The recent spate of terrorist incidents and arrests involving Americans has policy-makers and security professionals scrambling to find a future-seeing Precog to help them identify so-called "homegrown terrorists" before they act, like in the movie Minority Report.
Several questionable government "studies" on this subject, including a controversial New York Police Department report, have promoted a theory of "radicalization" in which would-be terrorists follow a four-stage path from "unremarkable" and "ordinary" people into murderous terrorists (see the Brennan Center for Justice's critique of the NYPD's analysis here). Proponents of this theory posit that the different stages of radicalization function as a "funnel," in which individuals entering the first phase by simply adopting particular beliefs, form the pool from which terrorists will eventually emerge at the other end of the process. And while the NYPD report acknowledges that not all people who enter the pool ultimately become terrorists, it warns that once in the funnel all will continue to pose a threat as potential "agents of influence" over future terrorists, regardless of whether they become terrorists themselves.
This is nonsense of course, as virtually all empirical studies of actual terrorists, like this one, find no discernable pattern or profile. In fact, the NYPD study even contradicts its own conclusions by acknowledging that though their model is sequential, progression through the stages is not, and not all who start the process finish, with different people stopping at different stages. So the path is not a series of steps after all, but rather a number of stones scattered in the woods that potential terrorists may or may not touch, in no particular order, on their way to becoming terrorists, or not becoming terrorists. Does that make sense?
Yet this "path" or "funnel" theory remains popular among some security experts and government officials because it is exactly what the government wants to believe — that terrorists (who are hard to find) progress from a discernable pool of ideological radicals and activists (who are easy to find and therefore much easier to target). Why should the government look for hard-to-find terrorists when they can more easily target political or religious groups for surveillance, screening, or pretext arrest? A simplistic theory justifies a simplistic approach and allows government to avoid doing the harder work of developing a more complex approach that might actually work.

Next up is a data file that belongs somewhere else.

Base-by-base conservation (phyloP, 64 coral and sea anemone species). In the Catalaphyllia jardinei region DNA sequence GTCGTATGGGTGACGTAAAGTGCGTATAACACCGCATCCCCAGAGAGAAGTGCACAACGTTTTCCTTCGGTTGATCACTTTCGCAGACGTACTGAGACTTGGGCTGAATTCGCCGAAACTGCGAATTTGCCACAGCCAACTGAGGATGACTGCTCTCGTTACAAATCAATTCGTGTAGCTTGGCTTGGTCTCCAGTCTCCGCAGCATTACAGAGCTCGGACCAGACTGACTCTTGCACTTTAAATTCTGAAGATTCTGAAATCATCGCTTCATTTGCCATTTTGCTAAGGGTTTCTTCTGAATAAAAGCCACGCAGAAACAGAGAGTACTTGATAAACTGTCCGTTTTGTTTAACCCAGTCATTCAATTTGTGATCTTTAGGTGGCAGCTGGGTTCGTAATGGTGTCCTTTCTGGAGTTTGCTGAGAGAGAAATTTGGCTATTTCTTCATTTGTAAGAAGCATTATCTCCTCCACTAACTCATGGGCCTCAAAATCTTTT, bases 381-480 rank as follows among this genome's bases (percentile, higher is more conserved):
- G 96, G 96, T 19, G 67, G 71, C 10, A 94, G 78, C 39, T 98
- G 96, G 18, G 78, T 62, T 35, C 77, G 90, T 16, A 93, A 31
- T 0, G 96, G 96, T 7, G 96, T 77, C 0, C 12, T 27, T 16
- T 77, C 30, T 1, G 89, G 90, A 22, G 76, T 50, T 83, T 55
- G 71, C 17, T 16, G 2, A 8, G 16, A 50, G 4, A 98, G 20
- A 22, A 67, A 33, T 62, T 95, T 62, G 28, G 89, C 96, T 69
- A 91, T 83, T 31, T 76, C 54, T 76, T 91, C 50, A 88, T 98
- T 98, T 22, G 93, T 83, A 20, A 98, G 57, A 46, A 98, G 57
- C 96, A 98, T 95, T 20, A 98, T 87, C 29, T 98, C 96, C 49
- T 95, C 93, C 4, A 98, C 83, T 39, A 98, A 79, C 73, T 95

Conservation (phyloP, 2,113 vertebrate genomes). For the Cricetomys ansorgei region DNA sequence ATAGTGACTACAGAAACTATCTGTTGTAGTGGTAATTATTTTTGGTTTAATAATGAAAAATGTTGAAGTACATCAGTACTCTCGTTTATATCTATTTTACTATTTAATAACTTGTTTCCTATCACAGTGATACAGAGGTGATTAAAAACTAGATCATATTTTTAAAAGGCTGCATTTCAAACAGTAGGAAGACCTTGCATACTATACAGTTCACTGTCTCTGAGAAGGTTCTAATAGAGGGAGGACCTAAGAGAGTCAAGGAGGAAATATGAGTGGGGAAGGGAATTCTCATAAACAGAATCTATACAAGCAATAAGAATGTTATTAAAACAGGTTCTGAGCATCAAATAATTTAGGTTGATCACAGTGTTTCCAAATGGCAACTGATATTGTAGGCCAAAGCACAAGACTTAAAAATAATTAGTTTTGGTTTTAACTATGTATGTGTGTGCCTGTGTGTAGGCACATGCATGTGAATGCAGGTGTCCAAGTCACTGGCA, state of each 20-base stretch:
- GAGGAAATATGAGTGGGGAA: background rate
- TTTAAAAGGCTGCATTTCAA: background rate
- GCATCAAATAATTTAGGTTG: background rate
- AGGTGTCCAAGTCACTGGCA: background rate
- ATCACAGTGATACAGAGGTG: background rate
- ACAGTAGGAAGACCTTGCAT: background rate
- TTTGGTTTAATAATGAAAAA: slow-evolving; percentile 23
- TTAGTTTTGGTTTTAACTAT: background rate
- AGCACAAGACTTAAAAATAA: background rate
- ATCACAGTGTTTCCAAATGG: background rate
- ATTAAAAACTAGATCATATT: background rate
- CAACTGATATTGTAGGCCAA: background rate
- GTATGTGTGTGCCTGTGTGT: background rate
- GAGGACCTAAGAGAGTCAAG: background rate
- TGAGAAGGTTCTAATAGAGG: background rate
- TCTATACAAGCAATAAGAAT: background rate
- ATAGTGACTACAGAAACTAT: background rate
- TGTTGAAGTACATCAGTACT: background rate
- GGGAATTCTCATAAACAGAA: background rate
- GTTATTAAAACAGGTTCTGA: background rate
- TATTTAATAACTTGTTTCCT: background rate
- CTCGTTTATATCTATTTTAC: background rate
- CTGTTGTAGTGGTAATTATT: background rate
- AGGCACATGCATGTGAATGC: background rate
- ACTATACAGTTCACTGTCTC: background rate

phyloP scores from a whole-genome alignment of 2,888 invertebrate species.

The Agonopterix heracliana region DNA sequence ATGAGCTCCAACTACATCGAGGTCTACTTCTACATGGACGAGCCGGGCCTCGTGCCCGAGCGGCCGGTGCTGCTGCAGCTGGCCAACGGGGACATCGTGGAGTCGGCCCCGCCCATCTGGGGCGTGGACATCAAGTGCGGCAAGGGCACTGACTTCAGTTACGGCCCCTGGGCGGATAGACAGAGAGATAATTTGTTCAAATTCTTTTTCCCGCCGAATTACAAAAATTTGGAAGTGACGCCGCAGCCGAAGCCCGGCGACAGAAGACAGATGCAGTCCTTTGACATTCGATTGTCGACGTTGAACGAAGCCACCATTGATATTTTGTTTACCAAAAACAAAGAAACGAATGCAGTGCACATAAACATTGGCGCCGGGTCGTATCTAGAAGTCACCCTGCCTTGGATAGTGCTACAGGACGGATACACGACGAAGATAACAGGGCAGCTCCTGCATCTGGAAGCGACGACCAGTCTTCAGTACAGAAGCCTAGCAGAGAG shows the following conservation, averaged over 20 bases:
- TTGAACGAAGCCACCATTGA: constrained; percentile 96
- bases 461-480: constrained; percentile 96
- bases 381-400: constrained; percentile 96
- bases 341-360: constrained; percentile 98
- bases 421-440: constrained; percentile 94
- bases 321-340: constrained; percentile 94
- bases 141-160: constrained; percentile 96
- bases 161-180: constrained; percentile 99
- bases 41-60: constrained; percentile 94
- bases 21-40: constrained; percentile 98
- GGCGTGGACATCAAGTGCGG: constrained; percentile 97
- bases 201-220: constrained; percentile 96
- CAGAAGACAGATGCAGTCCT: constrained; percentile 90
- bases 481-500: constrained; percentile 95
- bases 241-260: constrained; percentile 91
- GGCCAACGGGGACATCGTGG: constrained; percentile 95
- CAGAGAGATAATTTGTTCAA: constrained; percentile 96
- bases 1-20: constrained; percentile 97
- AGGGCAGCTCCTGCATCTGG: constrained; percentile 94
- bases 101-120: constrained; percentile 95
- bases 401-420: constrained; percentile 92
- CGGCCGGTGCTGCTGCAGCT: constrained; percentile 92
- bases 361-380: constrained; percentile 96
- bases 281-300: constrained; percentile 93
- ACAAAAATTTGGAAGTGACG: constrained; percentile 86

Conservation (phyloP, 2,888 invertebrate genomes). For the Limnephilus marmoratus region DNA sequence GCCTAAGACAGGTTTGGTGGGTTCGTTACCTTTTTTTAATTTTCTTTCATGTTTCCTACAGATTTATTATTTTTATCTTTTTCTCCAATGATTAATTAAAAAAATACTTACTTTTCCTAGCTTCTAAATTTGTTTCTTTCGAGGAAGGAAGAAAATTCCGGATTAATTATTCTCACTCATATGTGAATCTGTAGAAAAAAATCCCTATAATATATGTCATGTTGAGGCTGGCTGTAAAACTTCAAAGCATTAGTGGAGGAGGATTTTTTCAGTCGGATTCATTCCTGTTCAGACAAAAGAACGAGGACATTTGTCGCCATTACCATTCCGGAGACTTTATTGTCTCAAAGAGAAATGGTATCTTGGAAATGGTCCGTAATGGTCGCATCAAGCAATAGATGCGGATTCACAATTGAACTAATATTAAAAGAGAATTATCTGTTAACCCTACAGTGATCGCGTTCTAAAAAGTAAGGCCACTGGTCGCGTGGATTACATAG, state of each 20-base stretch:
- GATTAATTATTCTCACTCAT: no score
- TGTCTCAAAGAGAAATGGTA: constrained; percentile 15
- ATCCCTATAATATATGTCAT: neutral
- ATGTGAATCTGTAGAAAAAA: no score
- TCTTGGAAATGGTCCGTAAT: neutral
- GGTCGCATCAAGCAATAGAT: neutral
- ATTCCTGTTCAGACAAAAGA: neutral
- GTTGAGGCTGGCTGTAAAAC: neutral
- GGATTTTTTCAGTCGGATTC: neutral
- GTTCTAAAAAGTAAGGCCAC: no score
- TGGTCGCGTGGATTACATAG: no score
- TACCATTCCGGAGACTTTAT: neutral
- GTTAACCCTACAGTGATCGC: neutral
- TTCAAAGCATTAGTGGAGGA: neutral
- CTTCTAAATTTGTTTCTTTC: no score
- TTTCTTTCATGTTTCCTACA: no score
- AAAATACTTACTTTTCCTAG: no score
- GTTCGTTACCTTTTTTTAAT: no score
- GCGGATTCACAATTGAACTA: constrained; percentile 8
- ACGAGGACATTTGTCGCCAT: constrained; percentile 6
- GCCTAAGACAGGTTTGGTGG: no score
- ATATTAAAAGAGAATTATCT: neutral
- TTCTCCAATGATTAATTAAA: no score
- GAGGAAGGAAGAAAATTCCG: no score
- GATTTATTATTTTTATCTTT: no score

This mentality drives the increase in law enforcement spying on political and religious groups. The Maryland State Police surveillance and infiltration of nonviolent peace groups and anti-death penalty activists is only one example of many across the country. Likewise, the FBI's use of an ex-convict to infiltrate a number of southern California mosques failed to identify or arrest any terrorists, but managed to increase the community's resentment toward the government. One man was arrested on an immigration violation, but he claims he was charged only after he declined to act as a spy for the government. Often called the "Al Capone strategy," it is a scheme where the government charges a person with a relatively minor offense because they suspect the person is a threat but cannot prove any terrorism-related activity (Chicago crime boss Capone was indicted on tax charges). The problem is that sometimes the lack of evidence that someone is a terrorist or a crime boss is simply due to the fact that they are not really a terrorist or crime boss.
In such cases, an Al Capone strategy is nothing more than selective prosecution, and when the government pursues such prosecutions based on an erroneous theory that all persons with particular political or religious beliefs are potential terrorists, it leaves many in those communities feeling they are being treated unfairly. Ironically, this type of discrimination could lead to the moral outrage that Marc Sageman, a terrorism expert and former CIA officer, found real terrorists report as a factor influencing their decision to turn toward violence. Rather than merely predicting the future like the Minority Report's Precogs, counterterrorism policies that discriminate against religious or political groups could actually be creating an ominous self-fulfilling prophecy.
I am not saying there isn't a place for outreach and intervention with wayward youth, or increasing education to counter extremist messaging that suggests there is a religious or ideological imperative toward violence. And if people want to call such efforts "counter-radicalization," so be it. But the government should steer well clear of this activity and leave it to civil society. The government has no place in determining which religious or political interpretations are "correct," and attempting to do so will cause more harm than good. A 2007 report by the EastWest Institute based on a study of Christian, Jewish, and Muslim extremism discusses many of these issues in further detail, as does a follow-up report from 2009. Creating policies based on a fraudulent model of terrorist behavior is a prescription for failure, not success.